Mississippi State University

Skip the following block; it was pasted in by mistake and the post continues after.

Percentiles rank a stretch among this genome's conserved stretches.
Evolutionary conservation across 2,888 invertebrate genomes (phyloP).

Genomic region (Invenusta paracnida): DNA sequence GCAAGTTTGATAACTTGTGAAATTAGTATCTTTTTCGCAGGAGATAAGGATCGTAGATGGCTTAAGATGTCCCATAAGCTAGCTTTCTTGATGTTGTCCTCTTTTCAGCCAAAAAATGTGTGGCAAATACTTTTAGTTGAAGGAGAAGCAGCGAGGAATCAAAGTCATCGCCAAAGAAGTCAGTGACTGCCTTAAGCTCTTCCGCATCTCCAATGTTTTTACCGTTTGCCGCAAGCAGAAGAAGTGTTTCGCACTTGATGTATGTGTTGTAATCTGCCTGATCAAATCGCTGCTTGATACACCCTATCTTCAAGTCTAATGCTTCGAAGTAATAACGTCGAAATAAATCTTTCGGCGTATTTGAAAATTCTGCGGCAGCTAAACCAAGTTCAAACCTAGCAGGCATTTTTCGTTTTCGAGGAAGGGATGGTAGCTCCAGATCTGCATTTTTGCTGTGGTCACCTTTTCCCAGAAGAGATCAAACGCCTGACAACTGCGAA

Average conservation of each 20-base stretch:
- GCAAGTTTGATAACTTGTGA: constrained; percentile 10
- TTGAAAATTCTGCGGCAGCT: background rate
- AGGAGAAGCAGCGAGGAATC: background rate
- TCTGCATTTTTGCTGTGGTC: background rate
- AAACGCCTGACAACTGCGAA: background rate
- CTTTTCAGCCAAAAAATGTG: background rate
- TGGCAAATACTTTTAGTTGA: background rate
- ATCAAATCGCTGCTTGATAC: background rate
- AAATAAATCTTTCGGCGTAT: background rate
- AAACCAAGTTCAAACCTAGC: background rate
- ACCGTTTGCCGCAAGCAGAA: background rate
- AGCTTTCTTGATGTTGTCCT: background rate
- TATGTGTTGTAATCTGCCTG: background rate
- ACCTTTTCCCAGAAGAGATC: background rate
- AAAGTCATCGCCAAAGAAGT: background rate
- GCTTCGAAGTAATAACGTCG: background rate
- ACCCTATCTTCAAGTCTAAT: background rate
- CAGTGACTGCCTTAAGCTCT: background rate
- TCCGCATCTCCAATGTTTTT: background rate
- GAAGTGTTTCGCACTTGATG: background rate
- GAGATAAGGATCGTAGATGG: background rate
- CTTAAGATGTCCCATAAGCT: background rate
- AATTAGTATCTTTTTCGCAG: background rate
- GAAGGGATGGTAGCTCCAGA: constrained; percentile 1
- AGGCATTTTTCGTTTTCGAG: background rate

This paper asks, and seeks to answer, the question: what makes mapping critical? I argue that most examples of ‘doing’ critical mapping tend to fall into one of two camps with very different manifestations, goals and assumptions. The first of these groups takes inspiration from Donna Haraway’s invocation of – and desire to counteract – what she calls the ‘god trick’ of ostensible technoscientific objectivity, reworking the map in order to challenge its privileged epistemological position. The second group seeks to leverage the ostensible objectivity of maps and quantitative data to prove the existence of social inequality in the spirit of what the geographer Elvin Wyly has called ‘strategic positivism’. The rest of the paper argues, however, that these two positions are not mutually exclusive, and that practitioners of critical mapping need not choose between the twin imperatives of stabilizing our understanding of the objectivity of cartographic knowledge and taking advantage of such a pervasive understanding in order to produce more just social and spatial outcomes. It is possible to simultaneously use maps to prove that inequality exists and that space matters, while also demonstrating that the ways we conventionally think about space through maps aren’t really sufficient to understand what’s actually going on in the world. Using examples from my own research on mapping the relational geographies of concentrated poverty and affluence in Lexington, Kentucky, I demonstrate one possible example of what such an approach to situated mapping might look like.